- Pediatric Trauma
- Legal Aspects of Transport
- Trauma Due to Burns
- Airway and Ventilatory Management
- Crisis Management
- Clinical skills – chest and c-spine x-ray interpretation, airway management, invasive procedures, and patient assessment.
The Flight Nursing Program at Case Western includes the following flight specialty courses in addition to the Acute Care curriculum:
- Critical Care Transport
- Emergent Care of Children
- Advanced Internship in Flight Nursing
Adult-Gerontology Acute Care programs focus on topics including;
- Advanced physiology/pathophysiology
- Advanced management of acutely ill adults
- Advanced pharmacology
- Mental health issues
- Advanced skin and wound management
- Palliative care
- Leadership and business
The Role of the Flight Nurse in the Nursing Shortage
The Bureau of Labor Statistics cites that employment for nurses will increase at a rate of 16% by 2024. There is a national shortage of nurses in general related to the Baby Boomer population entering retirement, and the increased health needs of the growing aging population. It is projected that the South and West will be hardest hit by the nursing shortage. The 12 states expected to have the most acute shortages are; Florida, Georgia, Texas, Virginia, Alaska, Arizona, California, Hawaii, Idaho, Montana, Nevada and New Mexico.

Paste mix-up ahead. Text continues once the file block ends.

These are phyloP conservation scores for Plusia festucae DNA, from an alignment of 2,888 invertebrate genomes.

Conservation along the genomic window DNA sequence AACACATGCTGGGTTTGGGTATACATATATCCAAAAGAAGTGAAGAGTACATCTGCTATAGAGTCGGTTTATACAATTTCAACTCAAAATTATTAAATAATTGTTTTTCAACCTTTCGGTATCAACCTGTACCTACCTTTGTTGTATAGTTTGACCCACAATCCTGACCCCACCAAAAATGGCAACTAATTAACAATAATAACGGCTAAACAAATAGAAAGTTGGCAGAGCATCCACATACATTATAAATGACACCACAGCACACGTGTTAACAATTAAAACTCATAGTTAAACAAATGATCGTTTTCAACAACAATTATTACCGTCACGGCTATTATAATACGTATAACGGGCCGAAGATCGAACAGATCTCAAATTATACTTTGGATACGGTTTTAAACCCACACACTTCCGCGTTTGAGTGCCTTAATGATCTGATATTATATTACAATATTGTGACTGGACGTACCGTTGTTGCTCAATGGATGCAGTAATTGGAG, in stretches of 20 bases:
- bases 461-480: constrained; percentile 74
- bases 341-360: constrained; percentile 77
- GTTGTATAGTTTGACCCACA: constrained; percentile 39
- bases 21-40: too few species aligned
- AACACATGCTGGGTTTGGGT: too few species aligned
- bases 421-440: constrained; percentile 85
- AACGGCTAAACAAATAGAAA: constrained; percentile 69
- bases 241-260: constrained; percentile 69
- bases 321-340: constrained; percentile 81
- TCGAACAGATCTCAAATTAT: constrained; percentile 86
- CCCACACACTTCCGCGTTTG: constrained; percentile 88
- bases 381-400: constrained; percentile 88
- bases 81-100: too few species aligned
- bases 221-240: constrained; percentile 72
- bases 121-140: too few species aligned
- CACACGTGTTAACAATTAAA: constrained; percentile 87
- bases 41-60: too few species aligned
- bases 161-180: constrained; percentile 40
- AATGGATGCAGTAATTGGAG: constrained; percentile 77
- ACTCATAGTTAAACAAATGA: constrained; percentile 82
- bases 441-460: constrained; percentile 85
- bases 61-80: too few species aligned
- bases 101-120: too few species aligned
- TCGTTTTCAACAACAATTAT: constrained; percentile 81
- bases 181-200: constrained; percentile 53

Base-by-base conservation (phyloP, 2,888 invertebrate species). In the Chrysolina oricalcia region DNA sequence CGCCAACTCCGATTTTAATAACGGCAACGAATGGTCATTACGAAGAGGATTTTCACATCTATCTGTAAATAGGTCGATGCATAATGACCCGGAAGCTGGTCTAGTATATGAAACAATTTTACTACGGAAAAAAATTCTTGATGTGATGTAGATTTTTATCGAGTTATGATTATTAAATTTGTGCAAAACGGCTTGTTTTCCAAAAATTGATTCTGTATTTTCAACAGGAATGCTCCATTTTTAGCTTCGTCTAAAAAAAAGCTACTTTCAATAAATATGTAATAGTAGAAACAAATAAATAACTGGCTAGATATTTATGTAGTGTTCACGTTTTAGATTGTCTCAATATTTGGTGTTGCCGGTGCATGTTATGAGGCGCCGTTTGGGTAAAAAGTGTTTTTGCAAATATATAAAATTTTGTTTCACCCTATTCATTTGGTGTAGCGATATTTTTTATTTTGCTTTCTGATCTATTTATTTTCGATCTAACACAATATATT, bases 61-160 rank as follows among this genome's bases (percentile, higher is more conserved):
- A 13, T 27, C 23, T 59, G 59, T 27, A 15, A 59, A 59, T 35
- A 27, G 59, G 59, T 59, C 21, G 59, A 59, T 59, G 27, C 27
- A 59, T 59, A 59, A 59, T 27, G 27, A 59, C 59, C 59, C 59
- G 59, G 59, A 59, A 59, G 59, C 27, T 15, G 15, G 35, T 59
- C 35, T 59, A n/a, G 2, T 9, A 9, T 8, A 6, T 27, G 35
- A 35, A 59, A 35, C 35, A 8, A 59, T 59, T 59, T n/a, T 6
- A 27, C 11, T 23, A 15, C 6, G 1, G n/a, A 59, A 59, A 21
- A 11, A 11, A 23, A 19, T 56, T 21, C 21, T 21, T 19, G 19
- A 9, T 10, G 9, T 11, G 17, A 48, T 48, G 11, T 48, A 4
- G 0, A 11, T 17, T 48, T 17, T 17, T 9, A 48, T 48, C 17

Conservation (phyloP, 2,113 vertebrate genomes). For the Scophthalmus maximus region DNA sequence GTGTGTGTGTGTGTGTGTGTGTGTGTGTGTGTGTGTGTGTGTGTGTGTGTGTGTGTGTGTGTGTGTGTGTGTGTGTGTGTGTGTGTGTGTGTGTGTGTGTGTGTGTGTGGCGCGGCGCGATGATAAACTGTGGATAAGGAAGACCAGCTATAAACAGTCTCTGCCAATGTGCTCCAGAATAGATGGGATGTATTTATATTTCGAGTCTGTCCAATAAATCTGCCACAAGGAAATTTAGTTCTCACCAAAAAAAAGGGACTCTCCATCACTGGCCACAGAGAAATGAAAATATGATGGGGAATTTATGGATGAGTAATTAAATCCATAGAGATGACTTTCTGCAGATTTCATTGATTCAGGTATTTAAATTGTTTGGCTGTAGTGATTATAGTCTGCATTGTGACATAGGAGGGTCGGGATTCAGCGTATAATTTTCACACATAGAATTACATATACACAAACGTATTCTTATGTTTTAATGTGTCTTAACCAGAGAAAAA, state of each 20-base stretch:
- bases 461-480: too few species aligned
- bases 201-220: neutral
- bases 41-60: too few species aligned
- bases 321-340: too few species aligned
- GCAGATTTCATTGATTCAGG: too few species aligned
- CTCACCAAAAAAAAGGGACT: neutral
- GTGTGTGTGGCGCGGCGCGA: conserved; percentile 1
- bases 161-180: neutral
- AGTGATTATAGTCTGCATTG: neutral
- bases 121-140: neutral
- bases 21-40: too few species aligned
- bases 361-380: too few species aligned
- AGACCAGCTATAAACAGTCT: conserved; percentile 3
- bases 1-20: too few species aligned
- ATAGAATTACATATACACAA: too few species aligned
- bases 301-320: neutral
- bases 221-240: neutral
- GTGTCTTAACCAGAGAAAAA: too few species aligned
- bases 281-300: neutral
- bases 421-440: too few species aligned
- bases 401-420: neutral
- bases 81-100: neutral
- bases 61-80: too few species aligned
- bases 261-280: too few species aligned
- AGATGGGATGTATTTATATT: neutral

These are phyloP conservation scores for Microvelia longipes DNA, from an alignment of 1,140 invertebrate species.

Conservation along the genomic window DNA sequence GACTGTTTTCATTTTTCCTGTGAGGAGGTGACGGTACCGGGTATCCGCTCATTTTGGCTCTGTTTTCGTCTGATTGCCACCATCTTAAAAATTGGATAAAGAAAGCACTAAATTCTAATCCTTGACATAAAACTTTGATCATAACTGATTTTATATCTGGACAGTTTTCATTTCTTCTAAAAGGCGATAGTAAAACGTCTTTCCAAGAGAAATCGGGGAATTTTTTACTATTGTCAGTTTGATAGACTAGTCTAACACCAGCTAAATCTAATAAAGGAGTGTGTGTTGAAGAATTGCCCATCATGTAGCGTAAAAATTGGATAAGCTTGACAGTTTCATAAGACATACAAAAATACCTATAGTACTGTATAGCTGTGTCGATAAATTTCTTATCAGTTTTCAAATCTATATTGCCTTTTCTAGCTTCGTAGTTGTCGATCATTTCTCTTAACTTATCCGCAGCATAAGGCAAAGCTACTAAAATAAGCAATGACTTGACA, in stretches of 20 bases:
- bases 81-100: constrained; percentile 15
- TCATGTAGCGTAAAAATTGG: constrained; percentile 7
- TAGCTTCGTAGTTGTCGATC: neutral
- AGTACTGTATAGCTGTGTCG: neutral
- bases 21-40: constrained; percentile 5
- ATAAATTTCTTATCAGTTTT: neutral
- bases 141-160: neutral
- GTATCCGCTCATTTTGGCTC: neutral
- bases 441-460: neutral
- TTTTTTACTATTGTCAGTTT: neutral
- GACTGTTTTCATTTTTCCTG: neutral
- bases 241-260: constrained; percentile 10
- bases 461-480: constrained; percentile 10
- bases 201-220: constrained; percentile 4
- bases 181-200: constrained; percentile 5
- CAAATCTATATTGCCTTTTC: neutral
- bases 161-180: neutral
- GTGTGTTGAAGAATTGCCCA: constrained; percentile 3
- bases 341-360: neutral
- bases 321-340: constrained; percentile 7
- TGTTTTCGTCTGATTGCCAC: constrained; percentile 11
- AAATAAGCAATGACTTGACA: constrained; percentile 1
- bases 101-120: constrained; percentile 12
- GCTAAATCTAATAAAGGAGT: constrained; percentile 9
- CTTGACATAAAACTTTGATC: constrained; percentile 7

In terms of flight nursing, traumatic injuries are expected to increase, which will increase the demand for flight transport and flight nurses. Although there is not a great amount of turnover in this type job, new private organizations are opening, and are actively recruiting flight nurses.
Flight Nurse Resources
- Air & Surface Transport Nurses Association – https://www.astna.org/
- Association of Air Medical Services – http://aams.org/
- Air Medical Journal – airmedicaljournal.com
- Board of Certification for Emergency Nursing – https://bcen.org/
- Air & Surface Transport Nurses Association – https://www.astna.org/
- Board of Certification for Emergency Nursing – https://www.bcencertifications.org/Home
- EveryNurse.org – https://everynurse.org/
- Nurse.org – https://nurse.org/
- Nurse Theory – https://www.nursetheory.com
- Payscale.com –
- US Department of Labor; Bureau of Labor Statistics – https://www.bls.gov/
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Karen is a Registered Nurse, graduating with a BSN in nursing in 1972 from North Park College in Chicago, Illinois. Her graduate degree was earned at Emory University, Atlanta, Georgia, in 1985. While her major clinical area specialty has been maternal/infant, pediatrics nursing, and women’s health, she has also worked in med-surg and adult ICU environments. She have 22 years’ experience in a faculty role, the past 7 years in an online venue.
Sources: 50 State Boards of Nursing, University Websites, U.S. Department of Education, Bureau of Labor Statistics. Ranking Methodology.